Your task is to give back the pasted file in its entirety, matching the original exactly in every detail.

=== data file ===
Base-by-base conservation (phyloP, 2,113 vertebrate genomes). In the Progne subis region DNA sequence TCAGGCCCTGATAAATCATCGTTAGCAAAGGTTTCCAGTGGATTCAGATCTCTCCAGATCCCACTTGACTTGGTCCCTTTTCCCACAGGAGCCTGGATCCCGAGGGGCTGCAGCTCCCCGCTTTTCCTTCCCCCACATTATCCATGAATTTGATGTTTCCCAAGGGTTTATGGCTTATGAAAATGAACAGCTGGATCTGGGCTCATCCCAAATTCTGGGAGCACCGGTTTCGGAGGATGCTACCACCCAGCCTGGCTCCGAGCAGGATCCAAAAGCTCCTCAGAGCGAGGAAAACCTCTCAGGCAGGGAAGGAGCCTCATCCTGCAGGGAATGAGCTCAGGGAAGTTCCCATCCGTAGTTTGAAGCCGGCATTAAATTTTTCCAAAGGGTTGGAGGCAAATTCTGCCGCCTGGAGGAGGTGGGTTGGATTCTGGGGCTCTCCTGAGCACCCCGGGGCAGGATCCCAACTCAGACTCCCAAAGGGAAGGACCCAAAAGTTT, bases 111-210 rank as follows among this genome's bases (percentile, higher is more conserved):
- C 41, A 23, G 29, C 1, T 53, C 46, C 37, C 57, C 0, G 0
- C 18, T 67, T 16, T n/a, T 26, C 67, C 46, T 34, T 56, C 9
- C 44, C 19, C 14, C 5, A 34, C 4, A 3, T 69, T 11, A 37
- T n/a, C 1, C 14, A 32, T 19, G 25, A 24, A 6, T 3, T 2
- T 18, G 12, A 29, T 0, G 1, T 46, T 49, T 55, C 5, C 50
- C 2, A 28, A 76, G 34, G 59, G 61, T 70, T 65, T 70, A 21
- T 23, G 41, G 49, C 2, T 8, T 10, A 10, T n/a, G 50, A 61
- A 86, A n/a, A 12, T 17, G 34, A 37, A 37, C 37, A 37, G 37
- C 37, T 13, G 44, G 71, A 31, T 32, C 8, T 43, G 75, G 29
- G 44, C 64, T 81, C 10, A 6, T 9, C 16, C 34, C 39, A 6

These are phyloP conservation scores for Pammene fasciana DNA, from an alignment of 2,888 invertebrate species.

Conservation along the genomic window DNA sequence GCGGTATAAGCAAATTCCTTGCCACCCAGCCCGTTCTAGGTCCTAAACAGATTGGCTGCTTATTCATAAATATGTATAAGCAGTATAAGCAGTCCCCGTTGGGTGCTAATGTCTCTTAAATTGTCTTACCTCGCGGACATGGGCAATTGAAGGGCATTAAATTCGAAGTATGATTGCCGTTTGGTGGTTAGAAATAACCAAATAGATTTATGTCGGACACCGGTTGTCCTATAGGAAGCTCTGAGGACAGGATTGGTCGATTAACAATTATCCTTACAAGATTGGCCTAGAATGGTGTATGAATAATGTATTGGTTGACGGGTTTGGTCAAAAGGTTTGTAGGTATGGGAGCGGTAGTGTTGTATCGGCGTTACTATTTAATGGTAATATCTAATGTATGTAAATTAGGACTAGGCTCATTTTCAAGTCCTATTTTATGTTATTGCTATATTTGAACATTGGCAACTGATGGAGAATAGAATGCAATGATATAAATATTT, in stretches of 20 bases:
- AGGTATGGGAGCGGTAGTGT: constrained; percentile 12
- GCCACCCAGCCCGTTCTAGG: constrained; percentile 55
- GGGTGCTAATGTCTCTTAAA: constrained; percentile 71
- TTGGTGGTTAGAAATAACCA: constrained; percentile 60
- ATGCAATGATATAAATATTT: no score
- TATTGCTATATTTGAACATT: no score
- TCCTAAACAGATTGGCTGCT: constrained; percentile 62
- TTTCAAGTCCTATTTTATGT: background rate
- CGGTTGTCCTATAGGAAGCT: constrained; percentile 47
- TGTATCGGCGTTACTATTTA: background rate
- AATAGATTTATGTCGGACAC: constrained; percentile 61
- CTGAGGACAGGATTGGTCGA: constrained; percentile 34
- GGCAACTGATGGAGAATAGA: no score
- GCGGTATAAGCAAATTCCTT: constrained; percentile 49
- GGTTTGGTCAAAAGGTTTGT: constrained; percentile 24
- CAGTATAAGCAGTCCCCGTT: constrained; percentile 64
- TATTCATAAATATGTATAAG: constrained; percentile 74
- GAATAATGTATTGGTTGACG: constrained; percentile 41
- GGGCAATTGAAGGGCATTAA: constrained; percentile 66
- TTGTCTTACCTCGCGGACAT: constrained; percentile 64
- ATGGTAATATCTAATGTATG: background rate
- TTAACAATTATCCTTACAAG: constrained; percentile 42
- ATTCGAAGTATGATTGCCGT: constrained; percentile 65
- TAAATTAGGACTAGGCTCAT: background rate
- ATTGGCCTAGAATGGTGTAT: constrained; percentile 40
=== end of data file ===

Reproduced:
Base-by-base conservation (phyloP, 2,113 vertebrate genomes). In the Progne subis region DNA sequence TCAGGCCCTGATAAATCATCGTTAGCAAAGGTTTCCAGTGGATTCAGATCTCTCCAGATCCCACTTGACTTGGTCCCTTTTCCCACAGGAGCCTGGATCCCGAGGGGCTGCAGCTCCCCGCTTTTCCTTCCCCCACATTATCCATGAATTTGATGTTTCCCAAGGGTTTATGGCTTATGAAAATGAACAGCTGGATCTGGGCTCATCCCAAATTCTGGGAGCACCGGTTTCGGAGGATGCTACCACCCAGCCTGGCTCCGAGCAGGATCCAAAAGCTCCTCAGAGCGAGGAAAACCTCTCAGGCAGGGAAGGAGCCTCATCCTGCAGGGAATGAGCTCAGGGAAGTTCCCATCCGTAGTTTGAAGCCGGCATTAAATTTTTCCAAAGGGTTGGAGGCAAATTCTGCCGCCTGGAGGAGGTGGGTTGGATTCTGGGGCTCTCCTGAGCACCCCGGGGCAGGATCCCAACTCAGACTCCCAAAGGGAAGGACCCAAAAGTTT, bases 111-210 rank as follows among this genome's bases (percentile, higher is more conserved):
- C 41, A 23, G 29, C 1, T 53, C 46, C 37, C 57, C 0, G 0
- C 18, T 67, T 16, T n/a, T 26, C 67, C 46, T 34, T 56, C 9
- C 44, C 19, C 14, C 5, A 34, C 4, A 3, T 69, T 11, A 37
- T n/a, C 1, C 14, A 32, T 19, G 25, A 24, A 6, T 3, T 2
- T 18, G 12, A 29, T 0, G 1, T 46, T 49, T 55, C 5, C 50
- C 2, A 28, A 76, G 34, G 59, G 61, T 70, T 65, T 70, A 21
- T 23, G 41, G 49, C 2, T 8, T 10, A 10, T n/a, G 50, A 61
- A 86, A n/a, A 12, T 17, G 34, A 37, A 37, C 37, A 37, G 37
- C 37, T 13, G 44, G 71, A 31, T 32, C 8, T 43, G 75, G 29
- G 44, C 64, T 81, C 10, A 6, T 9, C 16, C 34, C 39, A 6

These are phyloP conservation scores for Pammene fasciana DNA, from an alignment of 2,888 invertebrate species.

Conservation along the genomic window DNA sequence GCGGTATAAGCAAATTCCTTGCCACCCAGCCCGTTCTAGGTCCTAAACAGATTGGCTGCTTATTCATAAATATGTATAAGCAGTATAAGCAGTCCCCGTTGGGTGCTAATGTCTCTTAAATTGTCTTACCTCGCGGACATGGGCAATTGAAGGGCATTAAATTCGAAGTATGATTGCCGTTTGGTGGTTAGAAATAACCAAATAGATTTATGTCGGACACCGGTTGTCCTATAGGAAGCTCTGAGGACAGGATTGGTCGATTAACAATTATCCTTACAAGATTGGCCTAGAATGGTGTATGAATAATGTATTGGTTGACGGGTTTGGTCAAAAGGTTTGTAGGTATGGGAGCGGTAGTGTTGTATCGGCGTTACTATTTAATGGTAATATCTAATGTATGTAAATTAGGACTAGGCTCATTTTCAAGTCCTATTTTATGTTATTGCTATATTTGAACATTGGCAACTGATGGAGAATAGAATGCAATGATATAAATATTT, in stretches of 20 bases:
- AGGTATGGGAGCGGTAGTGT: constrained; percentile 12
- GCCACCCAGCCCGTTCTAGG: constrained; percentile 55
- GGGTGCTAATGTCTCTTAAA: constrained; percentile 71
- TTGGTGGTTAGAAATAACCA: constrained; percentile 60
- ATGCAATGATATAAATATTT: no score
- TATTGCTATATTTGAACATT: no score
- TCCTAAACAGATTGGCTGCT: constrained; percentile 62
- TTTCAAGTCCTATTTTATGT: background rate
- CGGTTGTCCTATAGGAAGCT: constrained; percentile 47
- TGTATCGGCGTTACTATTTA: background rate
- AATAGATTTATGTCGGACAC: constrained; percentile 61
- CTGAGGACAGGATTGGTCGA: constrained; percentile 34
- GGCAACTGATGGAGAATAGA: no score
- GCGGTATAAGCAAATTCCTT: constrained; percentile 49
- GGTTTGGTCAAAAGGTTTGT: constrained; percentile 24
- CAGTATAAGCAGTCCCCGTT: constrained; percentile 64
- TATTCATAAATATGTATAAG: constrained; percentile 74
- GAATAATGTATTGGTTGACG: constrained; percentile 41
- GGGCAATTGAAGGGCATTAA: constrained; percentile 66
- TTGTCTTACCTCGCGGACAT: constrained; percentile 64
- ATGGTAATATCTAATGTATG: background rate
- TTAACAATTATCCTTACAAG: constrained; percentile 42
- ATTCGAAGTATGATTGCCGT: constrained; percentile 65
- TAAATTAGGACTAGGCTCAT: background rate
- ATTGGCCTAGAATGGTGTAT: constrained; percentile 40